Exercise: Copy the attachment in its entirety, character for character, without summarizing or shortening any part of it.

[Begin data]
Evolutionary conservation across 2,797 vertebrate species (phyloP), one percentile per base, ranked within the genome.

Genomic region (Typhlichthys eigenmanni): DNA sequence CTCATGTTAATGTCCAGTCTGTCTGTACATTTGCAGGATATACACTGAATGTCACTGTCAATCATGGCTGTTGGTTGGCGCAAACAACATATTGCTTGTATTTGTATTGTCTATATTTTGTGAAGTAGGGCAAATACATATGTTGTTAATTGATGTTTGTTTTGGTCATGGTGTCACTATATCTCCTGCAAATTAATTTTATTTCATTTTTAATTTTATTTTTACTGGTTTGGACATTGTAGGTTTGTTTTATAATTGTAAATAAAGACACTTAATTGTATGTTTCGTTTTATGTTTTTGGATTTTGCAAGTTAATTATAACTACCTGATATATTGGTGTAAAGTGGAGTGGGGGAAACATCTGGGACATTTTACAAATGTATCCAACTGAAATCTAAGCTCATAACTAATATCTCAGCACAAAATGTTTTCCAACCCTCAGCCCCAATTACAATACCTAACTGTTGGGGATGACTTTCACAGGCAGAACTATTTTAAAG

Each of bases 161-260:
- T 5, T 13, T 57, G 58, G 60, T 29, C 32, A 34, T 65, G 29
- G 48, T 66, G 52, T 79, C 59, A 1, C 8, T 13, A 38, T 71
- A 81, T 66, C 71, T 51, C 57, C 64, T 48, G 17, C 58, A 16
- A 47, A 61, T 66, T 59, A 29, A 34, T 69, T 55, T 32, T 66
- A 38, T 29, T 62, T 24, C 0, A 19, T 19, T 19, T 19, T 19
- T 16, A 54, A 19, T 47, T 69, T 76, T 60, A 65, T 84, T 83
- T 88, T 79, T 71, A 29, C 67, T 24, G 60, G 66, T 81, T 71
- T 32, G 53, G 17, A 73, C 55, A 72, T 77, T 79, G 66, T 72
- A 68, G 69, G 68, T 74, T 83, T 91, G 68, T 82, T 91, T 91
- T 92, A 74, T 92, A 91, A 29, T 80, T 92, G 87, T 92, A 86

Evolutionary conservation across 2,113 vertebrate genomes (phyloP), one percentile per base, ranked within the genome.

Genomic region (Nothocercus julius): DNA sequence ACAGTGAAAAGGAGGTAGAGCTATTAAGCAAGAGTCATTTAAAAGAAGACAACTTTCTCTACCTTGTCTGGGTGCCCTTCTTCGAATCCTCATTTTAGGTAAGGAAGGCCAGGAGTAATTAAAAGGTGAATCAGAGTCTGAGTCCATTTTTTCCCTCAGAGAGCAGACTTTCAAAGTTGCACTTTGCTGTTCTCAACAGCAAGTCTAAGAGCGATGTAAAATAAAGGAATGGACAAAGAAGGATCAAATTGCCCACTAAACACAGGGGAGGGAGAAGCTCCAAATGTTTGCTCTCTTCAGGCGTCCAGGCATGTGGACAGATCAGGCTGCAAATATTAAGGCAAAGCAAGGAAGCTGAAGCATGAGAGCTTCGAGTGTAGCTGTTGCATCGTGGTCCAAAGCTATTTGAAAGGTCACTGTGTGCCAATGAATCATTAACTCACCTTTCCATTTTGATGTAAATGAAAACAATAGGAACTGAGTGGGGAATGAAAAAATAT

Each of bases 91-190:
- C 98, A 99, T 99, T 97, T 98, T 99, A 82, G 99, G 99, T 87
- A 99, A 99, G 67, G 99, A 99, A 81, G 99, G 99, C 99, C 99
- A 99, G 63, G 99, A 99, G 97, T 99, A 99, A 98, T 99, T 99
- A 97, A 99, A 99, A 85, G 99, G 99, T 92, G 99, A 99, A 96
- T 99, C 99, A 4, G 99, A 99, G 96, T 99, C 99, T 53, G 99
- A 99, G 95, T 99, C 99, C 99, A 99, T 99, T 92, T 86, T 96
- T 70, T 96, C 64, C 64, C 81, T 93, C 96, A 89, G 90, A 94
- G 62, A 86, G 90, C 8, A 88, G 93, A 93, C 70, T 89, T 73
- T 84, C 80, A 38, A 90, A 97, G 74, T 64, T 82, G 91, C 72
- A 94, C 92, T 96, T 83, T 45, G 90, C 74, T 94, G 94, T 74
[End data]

Evolutionary conservation across 2,797 vertebrate species (phyloP), one percentile per base, ranked within the genome.

Genomic region (Typhlichthys eigenmanni): DNA sequence CTCATGTTAATGTCCAGTCTGTCTGTACATTTGCAGGATATACACTGAATGTCACTGTCAATCATGGCTGTTGGTTGGCGCAAACAACATATTGCTTGTATTTGTATTGTCTATATTTTGTGAAGTAGGGCAAATACATATGTTGTTAATTGATGTTTGTTTTGGTCATGGTGTCACTATATCTCCTGCAAATTAATTTTATTTCATTTTTAATTTTATTTTTACTGGTTTGGACATTGTAGGTTTGTTTTATAATTGTAAATAAAGACACTTAATTGTATGTTTCGTTTTATGTTTTTGGATTTTGCAAGTTAATTATAACTACCTGATATATTGGTGTAAAGTGGAGTGGGGGAAACATCTGGGACATTTTACAAATGTATCCAACTGAAATCTAAGCTCATAACTAATATCTCAGCACAAAATGTTTTCCAACCCTCAGCCCCAATTACAATACCTAACTGTTGGGGATGACTTTCACAGGCAGAACTATTTTAAAG

Each of bases 161-260:
- T 5, T 13, T 57, G 58, G 60, T 29, C 32, A 34, T 65, G 29
- G 48, T 66, G 52, T 79, C 59, A 1, C 8, T 13, A 38, T 71
- A 81, T 66, C 71, T 51, C 57, C 64, T 48, G 17, C 58, A 16
- A 47, A 61, T 66, T 59, A 29, A 34, T 69, T 55, T 32, T 66
- A 38, T 29, T 62, T 24, C 0, A 19, T 19, T 19, T 19, T 19
- T 16, A 54, A 19, T 47, T 69, T 76, T 60, A 65, T 84, T 83
- T 88, T 79, T 71, A 29, C 67, T 24, G 60, G 66, T 81, T 71
- T 32, G 53, G 17, A 73, C 55, A 72, T 77, T 79, G 66, T 72
- A 68, G 69, G 68, T 74, T 83, T 91, G 68, T 82, T 91, T 91
- T 92, A 74, T 92, A 91, A 29, T 80, T 92, G 87, T 92, A 86

Evolutionary conservation across 2,113 vertebrate genomes (phyloP), one percentile per base, ranked within the genome.

Genomic region (Nothocercus julius): DNA sequence ACAGTGAAAAGGAGGTAGAGCTATTAAGCAAGAGTCATTTAAAAGAAGACAACTTTCTCTACCTTGTCTGGGTGCCCTTCTTCGAATCCTCATTTTAGGTAAGGAAGGCCAGGAGTAATTAAAAGGTGAATCAGAGTCTGAGTCCATTTTTTCCCTCAGAGAGCAGACTTTCAAAGTTGCACTTTGCTGTTCTCAACAGCAAGTCTAAGAGCGATGTAAAATAAAGGAATGGACAAAGAAGGATCAAATTGCCCACTAAACACAGGGGAGGGAGAAGCTCCAAATGTTTGCTCTCTTCAGGCGTCCAGGCATGTGGACAGATCAGGCTGCAAATATTAAGGCAAAGCAAGGAAGCTGAAGCATGAGAGCTTCGAGTGTAGCTGTTGCATCGTGGTCCAAAGCTATTTGAAAGGTCACTGTGTGCCAATGAATCATTAACTCACCTTTCCATTTTGATGTAAATGAAAACAATAGGAACTGAGTGGGGAATGAAAAAATAT

Each of bases 91-190:
- C 98, A 99, T 99, T 97, T 98, T 99, A 82, G 99, G 99, T 87
- A 99, A 99, G 67, G 99, A 99, A 81, G 99, G 99, C 99, C 99
- A 99, G 63, G 99, A 99, G 97, T 99, A 99, A 98, T 99, T 99
- A 97, A 99, A 99, A 85, G 99, G 99, T 92, G 99, A 99, A 96
- T 99, C 99, A 4, G 99, A 99, G 96, T 99, C 99, T 53, G 99
- A 99, G 95, T 99, C 99, C 99, A 99, T 99, T 92, T 86, T 96
- T 70, T 96, C 64, C 64, C 81, T 93, C 96, A 89, G 90, A 94
- G 62, A 86, G 90, C 8, A 88, G 93, A 93, C 70, T 89, T 73
- T 84, C 80, A 38, A 90, A 97, G 74, T 64, T 82, G 91, C 72
- A 94, C 92, T 96, T 83, T 45, G 90, C 74, T 94, G 94, T 74